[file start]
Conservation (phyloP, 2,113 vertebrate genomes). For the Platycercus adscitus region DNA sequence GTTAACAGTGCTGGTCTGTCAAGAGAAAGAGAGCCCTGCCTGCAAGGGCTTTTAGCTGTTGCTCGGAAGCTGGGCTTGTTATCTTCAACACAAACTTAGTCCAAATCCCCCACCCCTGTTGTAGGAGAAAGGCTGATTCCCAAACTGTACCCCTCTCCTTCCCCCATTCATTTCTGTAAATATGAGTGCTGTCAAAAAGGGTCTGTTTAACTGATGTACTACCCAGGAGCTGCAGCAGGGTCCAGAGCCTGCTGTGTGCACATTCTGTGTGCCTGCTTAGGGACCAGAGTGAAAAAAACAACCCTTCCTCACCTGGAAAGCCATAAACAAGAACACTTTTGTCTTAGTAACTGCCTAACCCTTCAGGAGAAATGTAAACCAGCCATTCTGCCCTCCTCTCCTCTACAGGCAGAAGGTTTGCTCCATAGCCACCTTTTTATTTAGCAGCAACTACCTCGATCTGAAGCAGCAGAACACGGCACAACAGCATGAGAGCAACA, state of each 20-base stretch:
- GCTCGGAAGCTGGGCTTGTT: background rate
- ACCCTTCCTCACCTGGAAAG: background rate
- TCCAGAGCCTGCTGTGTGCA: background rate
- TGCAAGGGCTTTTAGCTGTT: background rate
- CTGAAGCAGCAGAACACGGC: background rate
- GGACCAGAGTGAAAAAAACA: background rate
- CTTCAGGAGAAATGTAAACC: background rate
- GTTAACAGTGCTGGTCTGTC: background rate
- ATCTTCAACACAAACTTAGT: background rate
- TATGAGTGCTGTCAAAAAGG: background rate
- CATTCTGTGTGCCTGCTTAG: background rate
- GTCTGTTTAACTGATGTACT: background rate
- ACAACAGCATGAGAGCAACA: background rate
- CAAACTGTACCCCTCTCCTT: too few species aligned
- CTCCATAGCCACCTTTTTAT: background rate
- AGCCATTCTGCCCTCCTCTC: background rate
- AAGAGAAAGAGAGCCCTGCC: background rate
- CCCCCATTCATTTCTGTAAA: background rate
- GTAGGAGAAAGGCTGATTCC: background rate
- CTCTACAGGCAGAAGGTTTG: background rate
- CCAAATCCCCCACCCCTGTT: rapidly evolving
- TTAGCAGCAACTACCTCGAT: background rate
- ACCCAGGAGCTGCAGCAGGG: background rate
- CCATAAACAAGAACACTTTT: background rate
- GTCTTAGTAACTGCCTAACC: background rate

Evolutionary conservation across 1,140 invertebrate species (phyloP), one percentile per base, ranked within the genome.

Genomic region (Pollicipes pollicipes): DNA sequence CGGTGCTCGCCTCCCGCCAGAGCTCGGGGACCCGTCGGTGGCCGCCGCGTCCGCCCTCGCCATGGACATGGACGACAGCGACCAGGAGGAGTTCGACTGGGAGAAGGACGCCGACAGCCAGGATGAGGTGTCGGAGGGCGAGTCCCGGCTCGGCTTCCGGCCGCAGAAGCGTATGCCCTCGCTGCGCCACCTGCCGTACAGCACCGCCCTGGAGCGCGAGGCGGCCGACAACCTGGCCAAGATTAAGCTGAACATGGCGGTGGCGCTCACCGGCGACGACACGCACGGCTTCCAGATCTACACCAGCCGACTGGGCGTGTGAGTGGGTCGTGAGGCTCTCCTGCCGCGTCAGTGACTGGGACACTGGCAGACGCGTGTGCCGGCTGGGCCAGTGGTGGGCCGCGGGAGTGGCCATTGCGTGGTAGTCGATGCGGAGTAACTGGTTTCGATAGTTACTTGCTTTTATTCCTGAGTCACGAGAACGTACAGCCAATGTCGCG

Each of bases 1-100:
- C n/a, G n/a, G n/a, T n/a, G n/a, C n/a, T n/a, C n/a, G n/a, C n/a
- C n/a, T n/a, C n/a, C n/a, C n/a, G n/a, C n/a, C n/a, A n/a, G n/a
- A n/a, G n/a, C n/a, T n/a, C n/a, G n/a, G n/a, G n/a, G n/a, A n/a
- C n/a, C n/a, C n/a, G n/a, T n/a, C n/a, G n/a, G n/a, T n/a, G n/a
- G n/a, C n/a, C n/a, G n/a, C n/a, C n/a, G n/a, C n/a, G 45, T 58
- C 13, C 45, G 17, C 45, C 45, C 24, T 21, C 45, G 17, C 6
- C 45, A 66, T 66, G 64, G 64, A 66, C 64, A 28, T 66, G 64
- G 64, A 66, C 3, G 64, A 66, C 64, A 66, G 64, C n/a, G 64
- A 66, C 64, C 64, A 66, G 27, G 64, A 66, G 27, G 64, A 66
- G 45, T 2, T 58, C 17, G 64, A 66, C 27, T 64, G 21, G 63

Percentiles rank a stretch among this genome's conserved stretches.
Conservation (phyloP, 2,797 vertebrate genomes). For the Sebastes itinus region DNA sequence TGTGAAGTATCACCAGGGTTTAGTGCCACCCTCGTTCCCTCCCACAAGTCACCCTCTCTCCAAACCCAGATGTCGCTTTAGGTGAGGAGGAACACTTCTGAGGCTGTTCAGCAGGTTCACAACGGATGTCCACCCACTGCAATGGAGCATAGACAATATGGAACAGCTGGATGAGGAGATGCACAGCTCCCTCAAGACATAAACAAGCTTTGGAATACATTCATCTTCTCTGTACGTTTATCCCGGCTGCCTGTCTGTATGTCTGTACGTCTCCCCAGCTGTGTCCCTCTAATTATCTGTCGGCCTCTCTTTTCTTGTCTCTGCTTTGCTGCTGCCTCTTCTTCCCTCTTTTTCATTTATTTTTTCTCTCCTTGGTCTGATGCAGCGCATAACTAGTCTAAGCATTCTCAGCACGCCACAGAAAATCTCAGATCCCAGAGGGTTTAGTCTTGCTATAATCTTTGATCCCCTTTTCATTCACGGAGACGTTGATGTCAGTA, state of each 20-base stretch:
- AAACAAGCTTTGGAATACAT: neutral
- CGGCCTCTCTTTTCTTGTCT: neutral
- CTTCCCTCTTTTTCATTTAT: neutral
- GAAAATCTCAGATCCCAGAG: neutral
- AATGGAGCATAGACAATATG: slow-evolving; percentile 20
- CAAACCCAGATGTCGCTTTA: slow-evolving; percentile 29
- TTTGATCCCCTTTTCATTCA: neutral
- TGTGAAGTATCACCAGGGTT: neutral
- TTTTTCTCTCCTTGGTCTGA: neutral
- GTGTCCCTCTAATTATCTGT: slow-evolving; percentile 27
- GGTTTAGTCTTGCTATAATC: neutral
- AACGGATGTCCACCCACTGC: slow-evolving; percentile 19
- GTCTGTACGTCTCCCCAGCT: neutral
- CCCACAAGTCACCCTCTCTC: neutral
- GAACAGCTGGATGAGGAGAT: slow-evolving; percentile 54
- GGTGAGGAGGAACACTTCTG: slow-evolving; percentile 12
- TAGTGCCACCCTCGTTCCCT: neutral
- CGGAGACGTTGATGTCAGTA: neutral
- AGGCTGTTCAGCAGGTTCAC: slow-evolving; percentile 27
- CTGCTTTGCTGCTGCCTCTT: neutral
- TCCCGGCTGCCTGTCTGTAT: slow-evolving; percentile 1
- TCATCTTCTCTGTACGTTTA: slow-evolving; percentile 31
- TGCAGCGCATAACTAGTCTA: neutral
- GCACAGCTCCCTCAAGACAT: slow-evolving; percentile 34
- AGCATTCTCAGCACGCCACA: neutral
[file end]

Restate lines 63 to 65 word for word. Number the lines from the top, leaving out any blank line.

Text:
- TCATCTTCTCTGTACGTTTA: slow-evolving; percentile 31
- TGCAGCGCATAACTAGTCTA: neutral
- GCACAGCTCCCTCAAGACAT: slow-evolving; percentile 34